8. A method of hierarchical resource management for allocating resource units to a level 0 entity through entities at levels 1 to N including intervening levels, where N is greater than or equal to two, comprising the steps of:
assigning a first variable for at least one entity specifying a maximum resource allocation for the respective entity;
assigning a second variable for at least one entity specifying a minimum resource allocation for the respective entity;
receiving a request from a level 0 entity for a resource unit; and
in response to a request from a level 0 entity for a resource unit, allocating said resource unit to the level 0 entity if actual resource utilization is less than the resource allocation specified by the respective second variable, and allocating said resource unit to the level 0 entity if:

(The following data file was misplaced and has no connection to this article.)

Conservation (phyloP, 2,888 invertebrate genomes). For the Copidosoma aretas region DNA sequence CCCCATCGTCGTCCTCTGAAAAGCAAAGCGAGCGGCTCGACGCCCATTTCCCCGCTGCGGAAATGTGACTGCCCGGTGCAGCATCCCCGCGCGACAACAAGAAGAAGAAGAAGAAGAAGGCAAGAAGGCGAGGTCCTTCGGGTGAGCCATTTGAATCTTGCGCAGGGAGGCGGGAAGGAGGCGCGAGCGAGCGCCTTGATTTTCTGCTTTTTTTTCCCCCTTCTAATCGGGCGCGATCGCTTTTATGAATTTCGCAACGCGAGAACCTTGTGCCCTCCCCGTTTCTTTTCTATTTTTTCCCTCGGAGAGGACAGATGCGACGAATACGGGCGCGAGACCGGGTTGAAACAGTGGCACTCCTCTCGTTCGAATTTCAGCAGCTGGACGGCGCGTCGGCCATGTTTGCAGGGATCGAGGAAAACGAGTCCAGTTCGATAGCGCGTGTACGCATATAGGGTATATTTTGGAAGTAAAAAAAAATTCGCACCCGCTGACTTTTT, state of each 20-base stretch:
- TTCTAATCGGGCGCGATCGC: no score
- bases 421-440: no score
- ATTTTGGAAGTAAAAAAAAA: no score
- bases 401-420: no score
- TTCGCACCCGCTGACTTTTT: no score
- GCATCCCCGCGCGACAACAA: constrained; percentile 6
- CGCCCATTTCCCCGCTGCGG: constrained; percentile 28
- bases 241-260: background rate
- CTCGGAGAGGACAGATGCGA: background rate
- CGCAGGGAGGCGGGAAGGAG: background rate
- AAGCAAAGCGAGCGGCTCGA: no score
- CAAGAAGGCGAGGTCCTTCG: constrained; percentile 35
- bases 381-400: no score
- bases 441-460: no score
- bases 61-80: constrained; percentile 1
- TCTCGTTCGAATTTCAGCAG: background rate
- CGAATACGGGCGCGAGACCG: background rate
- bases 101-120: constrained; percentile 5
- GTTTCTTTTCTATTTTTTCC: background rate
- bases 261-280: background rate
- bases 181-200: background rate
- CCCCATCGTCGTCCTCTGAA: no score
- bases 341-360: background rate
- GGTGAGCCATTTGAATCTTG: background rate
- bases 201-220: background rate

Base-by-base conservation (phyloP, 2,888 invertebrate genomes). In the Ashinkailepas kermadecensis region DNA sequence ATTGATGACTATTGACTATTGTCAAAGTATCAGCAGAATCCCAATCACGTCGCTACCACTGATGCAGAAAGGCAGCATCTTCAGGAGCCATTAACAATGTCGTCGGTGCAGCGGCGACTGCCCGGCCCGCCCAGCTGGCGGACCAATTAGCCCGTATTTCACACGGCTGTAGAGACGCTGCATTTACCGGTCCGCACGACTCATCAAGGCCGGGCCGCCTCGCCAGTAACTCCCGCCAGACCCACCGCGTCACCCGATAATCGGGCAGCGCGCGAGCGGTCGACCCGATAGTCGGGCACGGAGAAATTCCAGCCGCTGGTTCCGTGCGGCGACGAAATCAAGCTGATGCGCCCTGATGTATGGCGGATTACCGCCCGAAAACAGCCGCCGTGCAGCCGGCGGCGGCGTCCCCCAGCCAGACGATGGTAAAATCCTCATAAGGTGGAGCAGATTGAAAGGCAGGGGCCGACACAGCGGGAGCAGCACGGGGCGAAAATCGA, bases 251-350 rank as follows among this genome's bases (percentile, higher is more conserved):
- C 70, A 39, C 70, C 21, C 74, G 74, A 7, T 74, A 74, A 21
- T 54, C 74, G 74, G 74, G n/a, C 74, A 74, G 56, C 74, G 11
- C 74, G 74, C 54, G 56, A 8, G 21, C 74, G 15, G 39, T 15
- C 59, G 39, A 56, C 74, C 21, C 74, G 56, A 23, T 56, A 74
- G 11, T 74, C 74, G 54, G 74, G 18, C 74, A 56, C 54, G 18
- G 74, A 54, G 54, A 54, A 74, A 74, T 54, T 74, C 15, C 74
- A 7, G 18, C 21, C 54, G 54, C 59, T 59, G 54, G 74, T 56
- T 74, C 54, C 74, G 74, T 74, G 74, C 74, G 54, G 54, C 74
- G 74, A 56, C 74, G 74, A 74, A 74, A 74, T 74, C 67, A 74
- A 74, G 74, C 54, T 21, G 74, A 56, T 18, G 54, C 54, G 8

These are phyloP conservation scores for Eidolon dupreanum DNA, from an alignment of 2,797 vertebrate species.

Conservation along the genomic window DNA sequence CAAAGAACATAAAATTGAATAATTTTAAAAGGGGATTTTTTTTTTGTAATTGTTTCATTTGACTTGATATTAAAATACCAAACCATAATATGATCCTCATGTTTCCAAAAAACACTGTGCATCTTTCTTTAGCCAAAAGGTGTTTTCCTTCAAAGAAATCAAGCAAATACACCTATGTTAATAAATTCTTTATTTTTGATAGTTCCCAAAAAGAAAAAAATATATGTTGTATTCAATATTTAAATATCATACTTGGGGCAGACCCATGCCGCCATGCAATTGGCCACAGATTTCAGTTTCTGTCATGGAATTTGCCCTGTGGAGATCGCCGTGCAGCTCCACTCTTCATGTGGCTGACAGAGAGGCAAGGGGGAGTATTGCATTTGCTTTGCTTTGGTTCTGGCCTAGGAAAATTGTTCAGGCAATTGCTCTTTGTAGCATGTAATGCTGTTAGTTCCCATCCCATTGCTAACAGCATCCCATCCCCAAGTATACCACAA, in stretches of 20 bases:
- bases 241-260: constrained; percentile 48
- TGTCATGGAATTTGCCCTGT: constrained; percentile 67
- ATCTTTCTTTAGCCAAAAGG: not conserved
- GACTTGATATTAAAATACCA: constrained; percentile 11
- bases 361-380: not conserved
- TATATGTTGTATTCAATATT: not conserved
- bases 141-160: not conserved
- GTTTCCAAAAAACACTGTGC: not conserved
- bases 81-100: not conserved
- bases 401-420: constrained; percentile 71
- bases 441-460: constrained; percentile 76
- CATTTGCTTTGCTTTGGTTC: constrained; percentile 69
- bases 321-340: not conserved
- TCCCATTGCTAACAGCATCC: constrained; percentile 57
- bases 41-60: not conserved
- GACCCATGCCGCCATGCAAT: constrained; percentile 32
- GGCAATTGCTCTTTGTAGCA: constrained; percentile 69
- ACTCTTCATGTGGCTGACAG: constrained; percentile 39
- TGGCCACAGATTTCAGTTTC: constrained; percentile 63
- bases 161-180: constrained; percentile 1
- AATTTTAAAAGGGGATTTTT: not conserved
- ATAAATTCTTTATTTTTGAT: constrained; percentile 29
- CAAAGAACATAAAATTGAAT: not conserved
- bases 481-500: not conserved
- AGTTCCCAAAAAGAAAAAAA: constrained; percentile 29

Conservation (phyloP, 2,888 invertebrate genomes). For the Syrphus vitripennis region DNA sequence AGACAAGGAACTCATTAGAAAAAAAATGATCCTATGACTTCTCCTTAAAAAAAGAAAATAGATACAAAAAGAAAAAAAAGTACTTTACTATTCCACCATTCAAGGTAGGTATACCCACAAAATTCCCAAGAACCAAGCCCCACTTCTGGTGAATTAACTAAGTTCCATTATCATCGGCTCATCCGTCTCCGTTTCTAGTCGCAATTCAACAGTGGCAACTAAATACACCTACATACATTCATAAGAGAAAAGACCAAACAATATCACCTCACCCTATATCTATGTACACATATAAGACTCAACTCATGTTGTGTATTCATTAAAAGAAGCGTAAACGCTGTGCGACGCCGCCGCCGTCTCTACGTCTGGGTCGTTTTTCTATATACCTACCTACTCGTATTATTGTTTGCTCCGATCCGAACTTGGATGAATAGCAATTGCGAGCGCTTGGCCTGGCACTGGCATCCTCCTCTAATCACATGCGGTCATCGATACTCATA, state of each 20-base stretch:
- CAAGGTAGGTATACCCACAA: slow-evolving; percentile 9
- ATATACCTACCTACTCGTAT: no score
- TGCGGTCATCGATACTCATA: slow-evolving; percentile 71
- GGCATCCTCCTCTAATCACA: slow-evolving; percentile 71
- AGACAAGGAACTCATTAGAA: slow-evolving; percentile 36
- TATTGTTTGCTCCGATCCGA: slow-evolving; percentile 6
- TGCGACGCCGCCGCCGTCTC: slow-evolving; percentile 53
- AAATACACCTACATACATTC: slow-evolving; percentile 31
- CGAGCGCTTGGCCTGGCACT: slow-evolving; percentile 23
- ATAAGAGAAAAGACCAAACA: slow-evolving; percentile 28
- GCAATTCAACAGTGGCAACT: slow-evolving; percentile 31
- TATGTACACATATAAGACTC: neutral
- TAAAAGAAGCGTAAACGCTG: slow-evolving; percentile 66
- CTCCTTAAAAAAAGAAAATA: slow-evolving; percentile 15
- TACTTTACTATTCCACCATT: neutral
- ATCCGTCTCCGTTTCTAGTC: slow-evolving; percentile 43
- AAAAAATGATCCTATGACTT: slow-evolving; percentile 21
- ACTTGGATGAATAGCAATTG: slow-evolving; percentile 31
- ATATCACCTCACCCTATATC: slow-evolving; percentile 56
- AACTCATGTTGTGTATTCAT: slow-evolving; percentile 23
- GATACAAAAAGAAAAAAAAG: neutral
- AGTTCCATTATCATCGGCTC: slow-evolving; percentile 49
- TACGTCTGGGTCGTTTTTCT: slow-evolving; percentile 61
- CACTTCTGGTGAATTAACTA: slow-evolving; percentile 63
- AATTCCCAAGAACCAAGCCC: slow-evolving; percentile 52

a) actual resource utilization by said level 0 entity is less than the maximum resource allocation specified by the respective first variable; and
b) actual resource utilization by each of said level 1 through said level N-1 entities is less than the maximum resource allocation specified by the respective first variable for each of said entities.
9. A method of hierarchical resource management for allocation of resource units to a level 0 entity through level 1 to level N entities including intervening levels, where N is greater than or equal to two, comprising the steps of:
assigning a first variable for at least one entity specifying a maximum resource allocation for the respective entity;
assigning a second variable for at least one entity specifying a minimum resource allocation for the respective entity;